“That whenever any Form of Government becomes destructive of these ends, it is the Right of the People to alter or to abolish it, and to institute new Government, laying its foundation on such principles and organizing its powers in such form, as to them shall seem most likely to effect their Safety and Happiness. Prudence, indeed, will dictate that Governments long established should not be changed for light and transient causes; and accordingly all experience hath shewn, that mankind are more disposed to suffer, while evils are sufferable, than to right themselves by abolishing the forms to which they are accustomed. But when a long train of abuses and usurpations, pursuing invariably the same Object evinces a design to reduce them under absolute Despotism, it is their right, it is their duty, to throw off such Government, and to provide new Guards for their future security.”
First, paragraph 4 of the Declaration declares that the “People” have a right to “alter or abolish” any government that becomes “destructive of these ends”.
Those “ends” were described in the third paragraph: to “secure” our God-given, unalienable Rights to Life, Liberty and the pursuit of Happiness declared to exist in the second paragraph.
The Declaration’s express description of a “right” to “alter or abolish” an existing government could be claimed as one of the “other” rights under the 9th Amendment.
• Second, if we have a right to “abolish” an existing government and institute a new government based on whatever principles we believe are most likely result in our “Safety and Happiness,” then it appears that, as members of the people, we must have an even more fundamental right to our “Safety and Happiness” which could also be claimed under the 9th Amendment.
The Declaration recognizes our unalienable Right to the “pursuit of Happiness”. Does that “Happiness” mean we are all entitled to go to Disneyworld or Las Vegas for free?
In the 1990s, I was reading an early dictionary from the 1800s and stumbled on a definition that included reference to the “pursuit of Happiness”. This definition explained that the unalienable Right to the “pursuit of Happiness” is the “Happiness” of eternal salvation. That definition has stuck in my mind for 20 years or more, but I do not recall which dictionary I was reading from (Bouviers? Blacks? Websters A.D. 1828?), nor do I recall what particular definition I was reading.
So, while I can’t produce evidence that the “pursuit of Happiness” was intended to refer to our “pursuit” of eternal salvation, that meaning is obvious. I.e., which would you rather have—which would make you “happier”: 1) a Ferrari, $ 1 million and a blond with a big set of bazooms; or 2) eternal salvation? The answer’s obvious.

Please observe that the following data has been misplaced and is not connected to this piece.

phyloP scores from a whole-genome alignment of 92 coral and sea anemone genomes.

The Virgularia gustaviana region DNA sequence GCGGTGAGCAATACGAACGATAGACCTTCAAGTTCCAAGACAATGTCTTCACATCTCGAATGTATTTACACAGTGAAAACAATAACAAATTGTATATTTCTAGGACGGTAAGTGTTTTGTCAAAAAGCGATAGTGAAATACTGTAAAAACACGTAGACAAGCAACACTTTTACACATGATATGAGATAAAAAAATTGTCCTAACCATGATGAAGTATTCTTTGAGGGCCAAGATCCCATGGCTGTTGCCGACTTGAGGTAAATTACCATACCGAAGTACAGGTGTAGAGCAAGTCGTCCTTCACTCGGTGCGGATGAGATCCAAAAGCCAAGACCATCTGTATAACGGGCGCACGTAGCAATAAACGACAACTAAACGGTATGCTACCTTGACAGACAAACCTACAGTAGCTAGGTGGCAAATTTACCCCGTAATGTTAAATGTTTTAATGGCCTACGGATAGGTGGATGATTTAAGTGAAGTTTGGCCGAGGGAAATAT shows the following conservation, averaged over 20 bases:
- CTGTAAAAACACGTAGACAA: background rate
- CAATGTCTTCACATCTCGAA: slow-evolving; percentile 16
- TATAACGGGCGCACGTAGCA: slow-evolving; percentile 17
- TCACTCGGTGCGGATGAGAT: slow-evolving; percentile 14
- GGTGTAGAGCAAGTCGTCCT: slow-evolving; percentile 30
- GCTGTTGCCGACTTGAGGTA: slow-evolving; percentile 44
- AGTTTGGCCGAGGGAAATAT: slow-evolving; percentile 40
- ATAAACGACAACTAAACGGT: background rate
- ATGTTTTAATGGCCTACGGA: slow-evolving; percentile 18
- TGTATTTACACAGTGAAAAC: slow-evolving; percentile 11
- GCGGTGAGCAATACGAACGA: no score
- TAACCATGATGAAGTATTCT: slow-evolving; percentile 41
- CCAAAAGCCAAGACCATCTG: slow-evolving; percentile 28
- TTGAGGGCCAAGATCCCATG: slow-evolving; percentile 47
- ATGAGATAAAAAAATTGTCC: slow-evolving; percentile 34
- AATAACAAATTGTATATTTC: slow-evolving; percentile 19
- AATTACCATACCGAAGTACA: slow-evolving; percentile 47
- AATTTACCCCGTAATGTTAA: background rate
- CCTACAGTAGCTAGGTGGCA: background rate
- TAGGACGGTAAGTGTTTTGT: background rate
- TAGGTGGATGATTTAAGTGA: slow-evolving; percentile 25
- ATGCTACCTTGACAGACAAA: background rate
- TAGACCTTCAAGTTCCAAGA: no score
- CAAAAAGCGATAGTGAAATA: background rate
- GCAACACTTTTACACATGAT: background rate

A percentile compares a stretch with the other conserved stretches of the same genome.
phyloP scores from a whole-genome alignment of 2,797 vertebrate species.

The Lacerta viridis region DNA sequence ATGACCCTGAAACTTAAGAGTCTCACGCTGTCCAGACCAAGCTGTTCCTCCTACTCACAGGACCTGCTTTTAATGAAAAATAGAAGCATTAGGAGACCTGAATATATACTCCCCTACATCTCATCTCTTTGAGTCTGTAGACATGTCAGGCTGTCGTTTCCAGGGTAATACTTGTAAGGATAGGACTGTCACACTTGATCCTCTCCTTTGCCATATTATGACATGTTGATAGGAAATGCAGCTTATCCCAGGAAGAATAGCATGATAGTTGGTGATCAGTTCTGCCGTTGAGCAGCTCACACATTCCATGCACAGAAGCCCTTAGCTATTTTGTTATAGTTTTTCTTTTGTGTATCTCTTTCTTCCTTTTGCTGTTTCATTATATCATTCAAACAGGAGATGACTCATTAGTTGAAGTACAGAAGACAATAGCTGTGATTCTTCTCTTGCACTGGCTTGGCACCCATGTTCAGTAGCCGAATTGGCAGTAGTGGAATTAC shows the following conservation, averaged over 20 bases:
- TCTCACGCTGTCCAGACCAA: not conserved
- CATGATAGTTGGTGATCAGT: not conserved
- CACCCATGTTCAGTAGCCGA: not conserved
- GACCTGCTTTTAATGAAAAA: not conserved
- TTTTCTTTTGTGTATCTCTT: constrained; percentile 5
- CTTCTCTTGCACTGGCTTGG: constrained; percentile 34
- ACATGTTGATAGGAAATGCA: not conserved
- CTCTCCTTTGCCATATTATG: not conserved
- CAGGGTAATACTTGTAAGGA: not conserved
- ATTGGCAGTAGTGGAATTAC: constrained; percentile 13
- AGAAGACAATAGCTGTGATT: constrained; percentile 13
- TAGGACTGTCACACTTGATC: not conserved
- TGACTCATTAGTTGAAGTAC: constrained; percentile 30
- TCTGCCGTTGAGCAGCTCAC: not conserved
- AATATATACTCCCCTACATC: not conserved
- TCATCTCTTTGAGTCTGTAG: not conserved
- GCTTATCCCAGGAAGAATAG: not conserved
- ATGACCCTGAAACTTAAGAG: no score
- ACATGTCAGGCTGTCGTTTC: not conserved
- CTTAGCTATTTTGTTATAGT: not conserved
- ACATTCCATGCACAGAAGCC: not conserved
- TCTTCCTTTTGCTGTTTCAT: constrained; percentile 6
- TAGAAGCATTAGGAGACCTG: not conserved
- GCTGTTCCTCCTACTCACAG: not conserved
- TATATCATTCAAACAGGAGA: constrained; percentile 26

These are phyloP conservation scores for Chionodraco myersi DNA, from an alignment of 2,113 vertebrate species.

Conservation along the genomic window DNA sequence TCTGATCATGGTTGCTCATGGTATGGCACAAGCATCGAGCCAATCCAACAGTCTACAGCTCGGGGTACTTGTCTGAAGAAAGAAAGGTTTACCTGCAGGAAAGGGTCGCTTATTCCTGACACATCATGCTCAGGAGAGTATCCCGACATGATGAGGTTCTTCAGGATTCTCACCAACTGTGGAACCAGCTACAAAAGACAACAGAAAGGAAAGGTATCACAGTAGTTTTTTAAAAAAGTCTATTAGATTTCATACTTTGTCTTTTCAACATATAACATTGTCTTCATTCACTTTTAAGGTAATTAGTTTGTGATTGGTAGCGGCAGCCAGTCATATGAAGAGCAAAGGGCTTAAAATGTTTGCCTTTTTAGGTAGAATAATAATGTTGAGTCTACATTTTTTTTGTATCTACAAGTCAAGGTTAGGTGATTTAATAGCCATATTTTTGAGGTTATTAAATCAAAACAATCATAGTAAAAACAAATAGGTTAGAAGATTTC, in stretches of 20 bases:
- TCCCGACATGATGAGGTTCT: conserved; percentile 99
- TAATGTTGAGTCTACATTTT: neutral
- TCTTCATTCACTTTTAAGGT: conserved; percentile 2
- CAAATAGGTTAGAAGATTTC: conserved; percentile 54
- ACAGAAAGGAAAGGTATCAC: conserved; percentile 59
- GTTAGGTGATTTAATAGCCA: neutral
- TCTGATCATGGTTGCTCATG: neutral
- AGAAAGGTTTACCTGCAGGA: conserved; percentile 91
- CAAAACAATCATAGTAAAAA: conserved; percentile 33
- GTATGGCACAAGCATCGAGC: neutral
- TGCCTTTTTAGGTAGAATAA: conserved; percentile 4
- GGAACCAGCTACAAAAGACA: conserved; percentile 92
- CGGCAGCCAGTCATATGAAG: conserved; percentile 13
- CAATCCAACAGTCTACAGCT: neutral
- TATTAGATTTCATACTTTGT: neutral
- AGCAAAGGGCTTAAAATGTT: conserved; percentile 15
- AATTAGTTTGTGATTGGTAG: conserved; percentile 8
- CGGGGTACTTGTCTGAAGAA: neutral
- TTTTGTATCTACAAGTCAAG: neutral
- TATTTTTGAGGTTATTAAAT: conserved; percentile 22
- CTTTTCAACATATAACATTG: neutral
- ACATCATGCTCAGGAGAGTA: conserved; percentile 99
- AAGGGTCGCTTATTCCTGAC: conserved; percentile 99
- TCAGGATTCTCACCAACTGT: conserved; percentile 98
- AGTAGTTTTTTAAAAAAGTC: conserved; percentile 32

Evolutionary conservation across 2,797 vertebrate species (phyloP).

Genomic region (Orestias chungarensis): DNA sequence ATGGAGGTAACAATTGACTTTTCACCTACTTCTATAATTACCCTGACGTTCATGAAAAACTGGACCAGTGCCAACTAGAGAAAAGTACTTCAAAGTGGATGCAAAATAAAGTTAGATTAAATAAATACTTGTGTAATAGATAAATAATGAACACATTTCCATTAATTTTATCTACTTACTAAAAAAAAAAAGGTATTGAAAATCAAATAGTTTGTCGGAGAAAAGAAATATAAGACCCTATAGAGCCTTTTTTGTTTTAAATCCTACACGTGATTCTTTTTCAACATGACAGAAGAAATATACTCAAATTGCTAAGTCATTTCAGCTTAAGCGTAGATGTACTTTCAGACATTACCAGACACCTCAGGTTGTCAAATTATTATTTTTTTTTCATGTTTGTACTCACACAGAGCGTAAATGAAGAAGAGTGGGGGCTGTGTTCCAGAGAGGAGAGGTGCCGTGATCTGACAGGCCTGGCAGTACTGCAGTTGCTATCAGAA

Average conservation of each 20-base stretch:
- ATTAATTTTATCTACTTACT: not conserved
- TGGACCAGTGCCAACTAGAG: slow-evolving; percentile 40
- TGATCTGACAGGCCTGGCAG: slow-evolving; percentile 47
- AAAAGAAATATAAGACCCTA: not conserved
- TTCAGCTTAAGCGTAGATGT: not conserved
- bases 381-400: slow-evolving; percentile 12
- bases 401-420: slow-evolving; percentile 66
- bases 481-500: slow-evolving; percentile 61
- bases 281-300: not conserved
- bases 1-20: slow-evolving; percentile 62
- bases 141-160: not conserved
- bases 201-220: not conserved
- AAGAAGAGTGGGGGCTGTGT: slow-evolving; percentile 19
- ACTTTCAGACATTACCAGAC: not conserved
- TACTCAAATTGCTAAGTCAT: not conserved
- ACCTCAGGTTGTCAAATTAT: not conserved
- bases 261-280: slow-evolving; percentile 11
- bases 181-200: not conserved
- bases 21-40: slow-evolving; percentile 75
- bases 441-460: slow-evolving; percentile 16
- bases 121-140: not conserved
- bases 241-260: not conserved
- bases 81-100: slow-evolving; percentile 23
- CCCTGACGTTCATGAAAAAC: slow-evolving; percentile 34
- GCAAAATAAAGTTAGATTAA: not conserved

But note that the Declaration does not declare our “unalienable Right” to “happiness”—it declares our right to the “pursuit of Happiness”. I.e., some of us may pursue that “Happiness” and find it; some may fail. The Declaration cannot and does not guarantee that you or I will actually find eternal salvation, but it does guarantee each of us the right to pursue that “Happiness” however each of us sees fit.
That means we each have the unalienable Right to freedom of religion. After all, how can anyone pursue his eternal salvation except by means of his faith? You get to pursue your “Happiness” (eternal salvation) any way you like. That pretty much opens the door to practicing virtually any religion that you choose.
Of course, your right pursue your “Happiness” by means of any religion does not entitle you to harm others. They have the same rights as you, and when your faith conflicts with mine, neither faith can impose itself on the other. We have to allow anyone else’s faith to be exercised freely, so long as that exercise does not impose itself upon or seek to deny the faith of someone else.
Thus, in conjunction with the 9th Amendment, the unalienable Right to the pursuit of Happiness opens a big, big door to claiming rights under your religion.
Again, you can’t claim a right under your faith to harm others of another faith. Their right to their particular style of the “pursuit of Happiness” is every bit as valid as your own. However—so long as you are peacefully exercising a right that can be traced to your religion—you might be able to ward off some government intervention.
For example, it wouldn’t be easy to argue that: 1) you have a God-given right to travel; and 2) therefore you don’t need a drivers license since it interferes with what might be your unalienable right to travel. I doubt that more than one man in ten who tried make such argument would succeed. But I also don’t doubt that one in ten might succeed in such argument.
• Third, note that the Declaration (A.D. 1776) uses the phrase, “But when a long train of abuses and usurpations”. That phrase seems nearly synonymous with the phrase “misconstruction or abuse” found thirteen years later in the Preamble to the Bill of Rights (A.D. 1789) with regard to the exercise of powers under the Constitution. This similarity could support an argument of a link between the fundamental purposes in both the Declaration and the Bill of Rights (including 2nd and 9th Amendments).
• Fourth, insofar as the Declaration implicitly guarantees we each have fundamental rights to “Safety and Happiness,” it’s apparent that my right to “Safety” should include my right to “keep and bear arms”. Of course, some “gun control nuts” would argue that their safety, perhaps even my safety, and our children’s safety, is enhanced by eliminating guns. But that argument can be defeated by evidence as obvious as the 2nd Amendment that proves the Founders never imagined or intended that American’s safety would be enhanced by eliminating guns. Clearly, the Founders believed that we would be immeasurably safer with guns than without.